Article: Taking To Dos and Moving Up The Y Axis

Interesting piece from Fred Wilson:

If you think about what you are trying to accomplish in a meeting with someone you are managing and you plot the following:

    • On the x axis - whether you clearly communicated the issue to the person
    • On the y axis - whether they walk out of the meeting happy or mad at you

Dick's point is you want to optimize for the x axis, clear and crisp communication, and not worry too much about the y axis.

This is definitely something I've been struggling with as a manager and still need to improve on. It's more important to care (and communicate) about what's right for the organization than to try and make people happy. In the end, employees will derive more happiness from working at a well-run company than by well-intended (but misguided) managers.

Added to my list of good resolutions for 2014!

Article: The meaning of really cheap Android

Some interesting bits of analysis by Benedict Evans:

The important dynamic here is that a combination of very cheap off-the-shelf chips and free off-the-shelf software means that Android/ARM has become a new de facto platform for any piece of smart connected electronics. It might have a screen and it might connect to the internet, but it’s really a little computer doing something useful and specialised, and it probably has nothing to do with Google.

And also:

Now, stop thinking about it as a phone. How do the economics of product design and consumer electronics change when you can deliver a real computer running a real Unix operating system with an internet connection and a colour touch screen for $35? How about when that price falls further? Today, anyone who can make a pocket calculator can make something like this, and for not far off the same cost. The cost of putting a real computer with an internet connection into a product is collapsing. What does that set of economics enable? 


Back in 2010, I ordered an iPad the day they first became available on the French Apple store because I believed the tablet form factor offered us a glimpse of the future of computing. Current market trends tend to validate with that initial assessment.

Cheap Android pushes the boundary even more. What was once a costly, available-to-few technology is quickly becoming wide-ranging and far-reaching. The vision of the internet of things, with every device being connected, might become a reality sooner rather than later. The future is exciting.

Article: and the Gulf Between Planning and Reality

Great article by Clay Shirky (as usual):

One of the great descriptions of what real testing looks like comes from Valve software, in a piece detailing the making of its game Half-Life. After designing a game that was only sort of good, the team at Valve revamped its process, including constant testing:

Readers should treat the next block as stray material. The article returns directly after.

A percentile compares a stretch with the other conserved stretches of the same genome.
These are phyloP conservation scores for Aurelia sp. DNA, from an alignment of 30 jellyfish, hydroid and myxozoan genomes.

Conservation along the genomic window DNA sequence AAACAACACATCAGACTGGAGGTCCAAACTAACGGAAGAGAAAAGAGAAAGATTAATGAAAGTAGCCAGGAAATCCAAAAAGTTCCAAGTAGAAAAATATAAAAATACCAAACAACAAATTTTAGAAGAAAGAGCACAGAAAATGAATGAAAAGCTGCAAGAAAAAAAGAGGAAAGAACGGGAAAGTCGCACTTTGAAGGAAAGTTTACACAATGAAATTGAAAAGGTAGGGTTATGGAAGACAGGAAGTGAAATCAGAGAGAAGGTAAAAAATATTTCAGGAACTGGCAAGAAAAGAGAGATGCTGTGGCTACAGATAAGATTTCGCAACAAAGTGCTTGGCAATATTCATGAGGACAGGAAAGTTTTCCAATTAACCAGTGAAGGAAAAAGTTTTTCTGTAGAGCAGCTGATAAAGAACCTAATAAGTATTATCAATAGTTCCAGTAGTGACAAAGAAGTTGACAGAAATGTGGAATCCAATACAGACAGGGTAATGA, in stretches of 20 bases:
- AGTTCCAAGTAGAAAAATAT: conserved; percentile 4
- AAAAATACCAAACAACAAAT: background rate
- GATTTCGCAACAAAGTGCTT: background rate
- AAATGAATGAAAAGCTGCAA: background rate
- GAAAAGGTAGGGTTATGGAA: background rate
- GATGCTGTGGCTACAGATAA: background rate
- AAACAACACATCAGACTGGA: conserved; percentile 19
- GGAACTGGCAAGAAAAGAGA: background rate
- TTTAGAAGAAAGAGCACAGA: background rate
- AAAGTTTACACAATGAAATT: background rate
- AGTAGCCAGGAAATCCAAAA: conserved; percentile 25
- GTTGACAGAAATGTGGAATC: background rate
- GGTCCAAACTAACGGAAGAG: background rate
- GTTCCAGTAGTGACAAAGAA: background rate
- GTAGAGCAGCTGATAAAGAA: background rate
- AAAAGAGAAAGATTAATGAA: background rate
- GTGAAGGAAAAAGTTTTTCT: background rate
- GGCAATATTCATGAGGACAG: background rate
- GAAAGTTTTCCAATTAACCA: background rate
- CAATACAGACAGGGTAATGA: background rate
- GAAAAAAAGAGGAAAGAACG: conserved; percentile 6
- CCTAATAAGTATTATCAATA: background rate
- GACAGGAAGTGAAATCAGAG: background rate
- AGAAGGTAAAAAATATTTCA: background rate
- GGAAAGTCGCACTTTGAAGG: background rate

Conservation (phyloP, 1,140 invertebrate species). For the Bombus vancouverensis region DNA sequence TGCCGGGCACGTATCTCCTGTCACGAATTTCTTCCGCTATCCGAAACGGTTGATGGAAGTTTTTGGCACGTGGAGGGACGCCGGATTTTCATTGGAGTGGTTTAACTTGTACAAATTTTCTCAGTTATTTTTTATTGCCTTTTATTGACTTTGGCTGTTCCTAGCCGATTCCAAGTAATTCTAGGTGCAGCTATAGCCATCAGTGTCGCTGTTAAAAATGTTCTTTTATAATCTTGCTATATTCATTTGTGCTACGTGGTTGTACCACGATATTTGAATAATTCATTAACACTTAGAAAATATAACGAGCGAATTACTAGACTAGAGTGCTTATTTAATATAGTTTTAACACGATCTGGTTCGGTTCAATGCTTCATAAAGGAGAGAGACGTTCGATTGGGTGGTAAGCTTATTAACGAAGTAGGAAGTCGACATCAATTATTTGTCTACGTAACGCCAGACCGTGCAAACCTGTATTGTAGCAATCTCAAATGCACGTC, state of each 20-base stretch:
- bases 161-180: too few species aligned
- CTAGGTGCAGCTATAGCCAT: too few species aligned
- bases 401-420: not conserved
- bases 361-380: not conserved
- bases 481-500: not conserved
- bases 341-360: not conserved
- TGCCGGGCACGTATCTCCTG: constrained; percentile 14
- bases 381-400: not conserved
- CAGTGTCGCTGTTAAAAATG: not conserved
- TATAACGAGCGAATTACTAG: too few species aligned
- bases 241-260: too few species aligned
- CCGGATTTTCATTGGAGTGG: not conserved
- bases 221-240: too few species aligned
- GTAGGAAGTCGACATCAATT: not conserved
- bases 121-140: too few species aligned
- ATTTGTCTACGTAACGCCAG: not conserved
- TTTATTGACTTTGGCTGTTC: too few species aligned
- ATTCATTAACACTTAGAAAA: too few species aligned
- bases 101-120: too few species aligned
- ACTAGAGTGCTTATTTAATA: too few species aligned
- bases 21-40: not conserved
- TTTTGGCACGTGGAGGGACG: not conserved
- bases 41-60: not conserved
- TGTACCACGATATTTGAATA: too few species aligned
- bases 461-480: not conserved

This [testing] was also a sure way to settle any design arguments. It became obvious that any personal opinion you had given really didn’t mean anything, at least not until the next test. Just because you were sure something was going to be fun didn’t make it so; the testers could still show up and demonstrate just how wrong you really were.

“Any personal opinion you had given really didn’t mean anything.” So it is in the government; an insistence that something must work is worthless if it actually doesn’t.

An effective test is an exercise in humility; it’s only useful in a culture where desirability is not confused with likelihood. For a test to change things, everyone has to understand that their opinion, and their boss’s opinion, matters less than what actually works and what doesn’t. (An organization that isn’t learning from its users decided it doesn’t want to learn from its users.)


This is true in all of software development. I see it on a regular basis on the dev lists: heated arguments about such or such features between committers and stakeholders, without much actual data to base our opinions on - and I'm as guilty of this as anyone else.

Given that this can be an issue even when all participants are of good faith, it's easy to understand why in the political / government realm things have the potential to go a lot wronger.

Article: Realities of Performance Appraisal

Great article on performance reviews by Steven Sinofsky:

Among any set of groups, almost all the groups think their group is delivering more and other groups are delivering less. In a company with many groups, managers generally believe their group as a whole is performing better by relevant measures and thus should not be held to the same distribution or should have a larger budget. Groups tend to believe their work is harder, more strategic, or just more valuable while underestimating those contributions from other groups.